Yuki Kihara, an internationally renowned artist and curator of Japanese and SaÌmoan descent, is making history as New Zealandâs representative at the 59th Venice Biennale.Â
Yuki Kihara is a formidable force in the art world both here and abroad, so itâs little wonder she was selected to represent Aotearoa at the 59th International Art Exhibition â La Biennale di Venezia. But it seems we have Natalie King, who is curating Kiharaâs work for New Zealandâs pavilion, to thank for the artistâs decision to apply. âIt was really a surprise to me when the Arts Council invited me to represent the country, because I wasnât actually intending to submit a proposal at all when Natalie approached me,â says Kihara. âI initially said no to her.â
There were a variety of reasons Kihara originally rejected Kingâs suggestion they collaborate on a proposal for the Venice Biennale, one being that she had worked on proposals twice before with two different curators, but had never managed to complete them. âSo by the time Natalie had approached me, I was just so jaded and bitter and I had said to myself maybe it was the universe telling me that Iâll never get the gig. But Natalie kept persisting.â
When Kihara finally agreed, King was surprised to discover the artist had already completed around 50 percent of the work thanks to her previous attempts at proposals. Even then, Kihara worried they wouldnât be able to complete the proposal in time due to the extensive application criteria. âWe submitted it then it was like, this is it. I wished we could have done better, but given the time constraints we just submitted it and hoped for the best.â
The humour of her delivery when Kihara tells the story of how she found out she had been appointed to represent New Zealand at Biennale Arte is hard to convey with words on a page, but she paints a highly amusing picture of the ecstatic scene. âI received an email from former Arts Council chair Michael Moynahan
about wanting to have a Zoom with me and Iâm thinking, âWhy the heck does the chair of Creative New Zealand want to have a Zoom with me?â Kihara says. She was âcurious and nervousâ about what he was going to ask her, not confident that she knew the ins and outs of her sizeable proposal well enough to be quizzed on it at short notice. âThen Michael Moynahan got this piece of paper and started reading this script and I thought it was really weird. And then one of the sentences he read was, âThe Arts Council would formally like to invite you to represent the New Zealand pavilion at the Venice Biennaleâ. And I graciously accepted.â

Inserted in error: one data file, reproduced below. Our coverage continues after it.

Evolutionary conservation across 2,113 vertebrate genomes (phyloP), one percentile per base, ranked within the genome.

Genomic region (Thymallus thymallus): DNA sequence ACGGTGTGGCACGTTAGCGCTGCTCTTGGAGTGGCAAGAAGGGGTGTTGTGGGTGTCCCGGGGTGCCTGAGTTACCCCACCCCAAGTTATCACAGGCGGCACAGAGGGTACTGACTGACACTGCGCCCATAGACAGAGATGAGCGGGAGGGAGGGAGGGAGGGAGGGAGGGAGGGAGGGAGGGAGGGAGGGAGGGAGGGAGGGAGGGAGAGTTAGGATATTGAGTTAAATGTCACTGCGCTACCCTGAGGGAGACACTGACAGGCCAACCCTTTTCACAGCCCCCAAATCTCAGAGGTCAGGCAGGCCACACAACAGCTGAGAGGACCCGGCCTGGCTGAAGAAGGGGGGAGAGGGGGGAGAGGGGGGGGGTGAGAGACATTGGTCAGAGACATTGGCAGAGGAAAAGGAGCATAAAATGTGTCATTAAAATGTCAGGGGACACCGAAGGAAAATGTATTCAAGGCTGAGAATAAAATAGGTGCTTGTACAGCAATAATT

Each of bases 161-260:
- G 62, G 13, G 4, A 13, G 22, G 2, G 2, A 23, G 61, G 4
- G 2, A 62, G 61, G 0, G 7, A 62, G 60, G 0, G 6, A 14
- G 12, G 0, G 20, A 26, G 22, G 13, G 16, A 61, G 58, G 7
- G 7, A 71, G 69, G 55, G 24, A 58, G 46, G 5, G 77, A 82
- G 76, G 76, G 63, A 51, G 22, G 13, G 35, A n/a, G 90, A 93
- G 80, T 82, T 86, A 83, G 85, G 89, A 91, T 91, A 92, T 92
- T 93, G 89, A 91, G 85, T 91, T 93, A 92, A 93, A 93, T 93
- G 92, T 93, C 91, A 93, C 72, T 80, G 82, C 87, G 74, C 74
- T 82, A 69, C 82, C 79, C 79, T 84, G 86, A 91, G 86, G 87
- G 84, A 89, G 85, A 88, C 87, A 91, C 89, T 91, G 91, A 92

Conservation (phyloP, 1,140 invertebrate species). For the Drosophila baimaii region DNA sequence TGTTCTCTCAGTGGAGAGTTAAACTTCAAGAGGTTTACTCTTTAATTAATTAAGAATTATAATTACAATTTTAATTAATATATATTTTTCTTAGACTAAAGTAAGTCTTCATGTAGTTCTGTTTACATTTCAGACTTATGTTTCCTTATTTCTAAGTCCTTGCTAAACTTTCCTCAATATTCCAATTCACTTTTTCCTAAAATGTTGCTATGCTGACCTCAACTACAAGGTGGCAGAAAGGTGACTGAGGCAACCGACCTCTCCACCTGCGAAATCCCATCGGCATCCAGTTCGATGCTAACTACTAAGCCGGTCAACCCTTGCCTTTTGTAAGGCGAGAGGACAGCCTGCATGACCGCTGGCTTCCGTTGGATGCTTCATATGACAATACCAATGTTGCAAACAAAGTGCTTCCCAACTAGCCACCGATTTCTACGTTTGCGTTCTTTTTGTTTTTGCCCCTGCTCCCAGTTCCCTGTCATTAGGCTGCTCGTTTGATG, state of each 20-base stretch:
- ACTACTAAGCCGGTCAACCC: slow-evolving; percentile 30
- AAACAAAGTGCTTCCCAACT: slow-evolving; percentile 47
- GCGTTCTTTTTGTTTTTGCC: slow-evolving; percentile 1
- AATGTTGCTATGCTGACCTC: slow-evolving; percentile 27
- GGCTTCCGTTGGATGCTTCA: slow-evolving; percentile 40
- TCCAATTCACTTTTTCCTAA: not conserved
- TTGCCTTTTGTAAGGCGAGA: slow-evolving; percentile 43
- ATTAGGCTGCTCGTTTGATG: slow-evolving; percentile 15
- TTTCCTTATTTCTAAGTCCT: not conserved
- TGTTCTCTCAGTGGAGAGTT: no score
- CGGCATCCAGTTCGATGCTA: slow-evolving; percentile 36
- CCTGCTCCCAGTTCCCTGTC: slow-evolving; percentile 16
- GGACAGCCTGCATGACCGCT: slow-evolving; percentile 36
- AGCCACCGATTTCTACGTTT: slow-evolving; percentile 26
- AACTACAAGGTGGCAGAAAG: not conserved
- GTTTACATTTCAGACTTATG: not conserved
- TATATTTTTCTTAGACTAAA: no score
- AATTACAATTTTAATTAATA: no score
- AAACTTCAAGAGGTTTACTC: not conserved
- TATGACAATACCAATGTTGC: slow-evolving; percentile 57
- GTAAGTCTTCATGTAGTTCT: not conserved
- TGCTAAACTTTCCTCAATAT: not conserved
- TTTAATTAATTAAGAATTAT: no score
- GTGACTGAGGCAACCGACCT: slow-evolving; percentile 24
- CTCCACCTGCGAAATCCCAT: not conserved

Kihara left the meeting, farewelling both Moynahan and her composure. âWhen I closed off the Zoom screen I screamed at the top of my lungs! My gosh, I was so elated.â At this point, Kiharaâs mother ran into the room to find out âwhat the heck was going onâ. âAnd I said, âMum! Mum! Iâm going to Venice!â And mum was like, âWhereâs Venice?â So I had to use Google maps and show her where Venice was,â Kihara laughs. âAnd then my mum asked me whether she was coming and I said, âOh, I guess so.â
Itâs too early for Kihara to disclose the title or describe the content of her presentation at the Biennale Arte. But what she can reveal is that she already created the majority of the work before COVID took hold early last year. Kiharaâs appointment was made early enough to allow her to travel to Italy to scout sites for the presentation of her work (New Zealand doesnât have a permanent national pavilion in Venice). âIâm pleased to say that Iâve secured a really good venue,â says Kihara. âItâs so fabulous.â
While Kihara canât say what the work will look like or specifically discuss the ideas explored, she says anyone familiar with her art practice will have an indication of what to expect. Kihara has become well known for her research-driven interdisciplinary practice, which challenges hegemonic historical narratives and explores themes of gender, race, sexuality, decolonisation and climate change, or in Kiharaâs words, âall the good stuffâ.
Unfortunately, the Venice Biennale has been postponed until 2022 due to the pandemic – upon hearing this news, Kihara was concerned the work she had already created might no longer feel relevant by the time itâs presented. âI was kind of caught off guard, and I was pondering whether my work would be current by then,â she says. âBut I realised that it actually might add a layer to the work that Iâve created. So itâs not necessarily about whether the artwork will be dated, itâs about revisiting the framing of how the work is presented.â